Tikoca Takes Stand In Trial

  Ratu Isoa Tikoca told the court yesterday that Minister for Defence, National Security and Immigration, Ratu Inoke Kubuabola, had urged him to send his son to study in Australia.
13 Jan 2017 11:00
Tikoca Takes Stand In Trial
Ratu Isoa Tikoca. Photo:Jone Luvenitoga


Ratu Isoa Tikoca told the court yesterday that Minister for Defence, National Security and Immigration, Ratu Inoke Kubuabola, had urged him to send his son to study in Australia.

Tikoca made the statement at the fourth day of his trial before Magistrate Makereta Mua in the Suva Magistrates Court yesterday.

Charges: Fiji Independent Commission Against Corruption has charged Tikoca for failing to declare his liabilities before the 2014 general elections.

It is alleged that his failure was contrary to section 24 ( 2 ) ( a ) ( vii ) and section 24 ( 5 ) of the political parties registration, conduct, funding and disclosures decree no 4 of 2013.

Defence lawyer, Kitione Vuataki questioned Tikoca on his appointment to Papua New Guinea as the High Commissioner.

Tikoca told the court that he had a briefing with Ratu Inoke in Brisbane, Australia, where he had advised him to get his son to PNG because there were facilities provided to educate his children.

Tikoca further said that he was also advised that if he wished to educate his child out of Port Moresby, PNG, then he would have to pay for the difference that would occur, compared to Port Moresby International School.

His son had started schooling at St Joseph’s Nudgee College in Brisbane, Australia, in 2006, from Term Two and continued till 2008.

“The system of payment was confirmed to me as when the fund is remitted from Suva headquarters, it will come to the ANZ bank account in Port Moresby and the accounts officer will pay St Joseph’s Nudgee College via balance transfer,” said Tikoca.

In 2008, Tikoca received a letter from the Permanent Secretary for Foreign Affairs with the heading ‘Recovery of unauthorised educational allowance’.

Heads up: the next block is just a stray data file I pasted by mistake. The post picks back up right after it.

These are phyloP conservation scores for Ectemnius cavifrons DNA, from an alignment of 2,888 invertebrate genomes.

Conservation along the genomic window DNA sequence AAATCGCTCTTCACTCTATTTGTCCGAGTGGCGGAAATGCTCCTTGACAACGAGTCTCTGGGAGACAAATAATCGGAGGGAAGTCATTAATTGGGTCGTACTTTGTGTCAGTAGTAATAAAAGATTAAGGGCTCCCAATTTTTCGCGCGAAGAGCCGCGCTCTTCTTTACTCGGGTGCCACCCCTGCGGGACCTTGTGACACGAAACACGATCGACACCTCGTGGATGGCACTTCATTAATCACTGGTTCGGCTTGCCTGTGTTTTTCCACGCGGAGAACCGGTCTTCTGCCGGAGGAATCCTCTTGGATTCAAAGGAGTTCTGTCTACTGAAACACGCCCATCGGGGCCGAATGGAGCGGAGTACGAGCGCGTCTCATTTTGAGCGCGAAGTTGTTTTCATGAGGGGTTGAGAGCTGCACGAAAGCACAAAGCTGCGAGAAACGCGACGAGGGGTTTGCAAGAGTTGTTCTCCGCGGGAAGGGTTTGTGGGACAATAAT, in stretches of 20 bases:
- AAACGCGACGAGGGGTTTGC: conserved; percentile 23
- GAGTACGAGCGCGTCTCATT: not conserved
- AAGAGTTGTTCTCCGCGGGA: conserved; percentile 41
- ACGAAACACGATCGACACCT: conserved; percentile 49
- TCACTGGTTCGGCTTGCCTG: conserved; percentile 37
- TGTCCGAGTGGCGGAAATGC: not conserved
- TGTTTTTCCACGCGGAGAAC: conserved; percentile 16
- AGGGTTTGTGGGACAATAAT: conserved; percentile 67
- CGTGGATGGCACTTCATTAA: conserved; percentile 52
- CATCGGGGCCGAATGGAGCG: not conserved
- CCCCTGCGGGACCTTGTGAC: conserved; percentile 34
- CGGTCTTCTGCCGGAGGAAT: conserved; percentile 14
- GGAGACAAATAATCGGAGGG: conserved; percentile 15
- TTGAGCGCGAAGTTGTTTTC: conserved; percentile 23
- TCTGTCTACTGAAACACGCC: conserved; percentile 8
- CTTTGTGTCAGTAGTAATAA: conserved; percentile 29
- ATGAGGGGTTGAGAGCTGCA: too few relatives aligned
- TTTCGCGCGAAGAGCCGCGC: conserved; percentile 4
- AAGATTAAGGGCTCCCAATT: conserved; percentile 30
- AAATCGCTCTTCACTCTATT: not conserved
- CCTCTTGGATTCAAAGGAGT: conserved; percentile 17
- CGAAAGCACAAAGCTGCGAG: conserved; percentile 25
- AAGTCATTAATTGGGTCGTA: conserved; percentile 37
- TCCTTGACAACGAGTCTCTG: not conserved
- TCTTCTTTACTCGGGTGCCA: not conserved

“On September 3, 2008, I emailed my accountant regarding the figures and asked her to relook at the amounts.

“I told the PS that I have looked at the figures and I find some errors and am arranging with the bank to pay the lump sum,” said Tikoca.

Tikoca told the court that for 13 pay days, $1000 was deducted from his pay and that the deduction was to pay off the difference that had occurred in the educational allowance.

He further told the court that the total amount paid by him was $23,739.34, whereas according to the calculation done by his daughter who is an accountant, he was to pay $19,303.

“I have over paid the Government by $4436.34 and I had paid off the difference in the middle of February in 2009. I know I owe nothing to the Government as the letter of recommendation was given to me by Government and I am very sure I paid all my dues and was awarded ambassador for life.

“This $94,527 is an estimate amount of the difference between the two schools and it is not the actual amount,” said Tikoca.

FICAC lawyer, Rashmi Aslam then cross examined Tikoca on what he understood from the regulation regarding educational allowance.

Tikoca responded by saying that any difference from the school fees was to be paid by the parents.

Mr Aslam further questioned an email that was sent by Tikoca to the Auditor-General on August 28, 2008.

Tikoca continued denying any questions asked in relation to that letter.

The case continues today.

Edited by Caroline Ratucadra



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